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County road plan will wait on election results

An over-budget proposal and concerns from the Archuleta County Board of County Commissioners over future budgets have put the county’s execution of a five-year road plan in question in the eyes of the county’s Road Advisory Task Force.

While the BoCC, on the advice of the taskforce, approved and received bids for the completion of a document to help prioritize road maintenance and improvement in the coming years, the proposal received by the consultant fell in the ballpark of $75,000 over the BoCC’s intended budget, at $226,000 instead of $150,000.

In order to lessen the cost of the plan, the BoCC and County Administrator Greg Schulte called for the BoCC and taskforce to meet jointly to reduce the proposed scope of work presented by consultant Short Elliott Hendrickson, Inc. (SEH).

Also of concern to the commissioners were the possible effects of ballot initiatives Amendments 60 and 61 and Proposition 101 (see related article for more information on the initiatives) and their potential effects on the county’s ability to complete significant roadwork should they pass.

“If any of them pass, they’ll have some effect,” said Commissioner Bob Moomaw. “If all of them pass, it’ll have a catastrophic effect.”

Moomaw continued, airing financial concerns about completing a plan without the money to complete the needed work, posing the question of, “How do we do a plan our budget fits?”

Commissioner Clifford Lucero reiterated the desire to complete a road plan, but stated that he wanted to wait until after the election, when county officials will have a better idea concerning future budgets.

Commissioner John Ranson echoed the statements by his colleagues, stating that roads are one of the most important issues in Archuleta County and that he had a hard time moving forward with the plan until after the election.

“Our best strategy is to buy everybody a snow shovel,” Ranson said of the initiatives’ possible effects.

Schulte noted that, additionally, the county would be informed of the future of the 1A Fund after the election and, by refining the scope of work, the county would be ready to “pull the trigger” with the plan after the election.

Taskforce member Allan Bunch accused those taking these stances on the impacts of the initiatives of being “alarmist,” pointing out that ways of working with TABOR (the Taxpayers Bill of Rights) were found, and loopholes for funding would be found in the proposed initiatives also; but, in the meantime, he indicated he believes the county needs to plan to accommodate the possible reduction in funding.

Fellow taskforce members Brett Locke and Bob Hart echoed Bunch’s concern of needing to move forward with the plan, regardless of the county’s budget, claiming that the less money available to work on the roads, the more strategic planning needed to be done, and the need to be ready for when the county found a way to makeup for the funding reduction should the initiatives pass.

The commissioners continued to state their concern that they need to know what kind of funding will be available before spending the money to complete the plan.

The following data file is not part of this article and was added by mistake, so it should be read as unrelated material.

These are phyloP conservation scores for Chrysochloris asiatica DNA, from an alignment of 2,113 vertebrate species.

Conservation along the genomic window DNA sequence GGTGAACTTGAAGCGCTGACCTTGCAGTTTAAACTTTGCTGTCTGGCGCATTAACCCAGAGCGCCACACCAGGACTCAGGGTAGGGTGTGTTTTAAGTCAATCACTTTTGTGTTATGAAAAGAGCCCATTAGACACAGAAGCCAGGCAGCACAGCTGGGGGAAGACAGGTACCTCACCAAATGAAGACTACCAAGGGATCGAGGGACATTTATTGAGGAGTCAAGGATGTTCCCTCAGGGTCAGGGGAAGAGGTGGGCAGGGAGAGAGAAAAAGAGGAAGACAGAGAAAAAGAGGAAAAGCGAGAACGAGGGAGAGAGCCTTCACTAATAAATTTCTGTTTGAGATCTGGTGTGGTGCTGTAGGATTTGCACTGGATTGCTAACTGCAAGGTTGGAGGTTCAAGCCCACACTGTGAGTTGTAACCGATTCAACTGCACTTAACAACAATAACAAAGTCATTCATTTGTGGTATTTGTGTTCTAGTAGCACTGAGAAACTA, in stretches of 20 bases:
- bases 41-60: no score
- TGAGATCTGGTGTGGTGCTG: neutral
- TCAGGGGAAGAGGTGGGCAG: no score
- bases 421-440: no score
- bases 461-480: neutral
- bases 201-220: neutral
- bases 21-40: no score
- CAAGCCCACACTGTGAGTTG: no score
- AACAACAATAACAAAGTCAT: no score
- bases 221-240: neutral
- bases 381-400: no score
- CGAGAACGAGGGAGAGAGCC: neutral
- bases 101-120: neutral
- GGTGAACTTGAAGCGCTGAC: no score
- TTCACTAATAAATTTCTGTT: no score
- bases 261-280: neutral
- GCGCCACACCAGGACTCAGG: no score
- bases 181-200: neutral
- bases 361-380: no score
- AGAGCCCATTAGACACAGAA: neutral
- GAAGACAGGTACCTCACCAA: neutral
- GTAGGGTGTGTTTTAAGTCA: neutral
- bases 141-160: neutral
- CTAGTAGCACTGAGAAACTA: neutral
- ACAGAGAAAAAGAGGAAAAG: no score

“Right now, we need to know what we’re dealing with,” Ranson reiterated.

“We have a responsibility ... to look out for our taxpayers,” Lucero said.

With obvious frustration, the taskforce members questioned the usefulness of reducing the scope of work at the meeting without the assurance that the BoCC would, in fact, “pull the trigger” after the Nov. 2 election.

The discussion then turned to the county’s ability to have the perpetual continuation of 1A Funding passed on the November ballot without the plan to prioritize the road portion of the funding, with the taskforce voicing the need for residents to see a plan for use of the money before agreeing to 1A again. The commissioners, in turn, noted their growing credibility in accounting for and applying road funding.

As Bunch, along with his fellow taskforce members, pushed the BoCC to obtain the “asset management plan, ” the taskforce continued questioning the BoCC’s willingness to move forward with the plan, with members voicing the belief that working to diminish the scope of work to reduce the plan’s cost would be a waste of time unless the commissioners agreed to move forward.

The commissioners maintained their view on the need to wait, with Moomaw stating that, should the initiatives pass, the county would be in “survival mode” and adding that the county has made good decisions the last two years without a comprehensive plan, noting it’s “not an all or nothing game.”

In the end, at Locke’s urging, the groups took a brief break, then returned to look at reducing the proposed scope of work by SEH.

As a starting point in negotiations for a less-expensive road plan, the group decided to cut down on the number of meetings from the nine proposed by SEH to four; delete the assessment of inventory deficiencies and collect missing inventory data; delete SEH’s defining of “maintenance” and “capital improvement” and to delete SEH’s evaluation of county resources.

Additionally, instead of SEH analyzing and completing missing traffic counts, the group decided to work with SEH to develop a protocol for traffic counts (how many days, time of year, etc.), to internally assess which existing counts fit the protocol, and determine which roads need to be counted.

The taskforce also pushed for the county to hire interns and less-expensive workers to complete parts of the scope originally proposed to be completed by SEH.

When and if the county will choose to pull the trigger on obtaining a plan from SEH will likely be easier to answer on Nov. 3, when Colorado voter choices are tallied.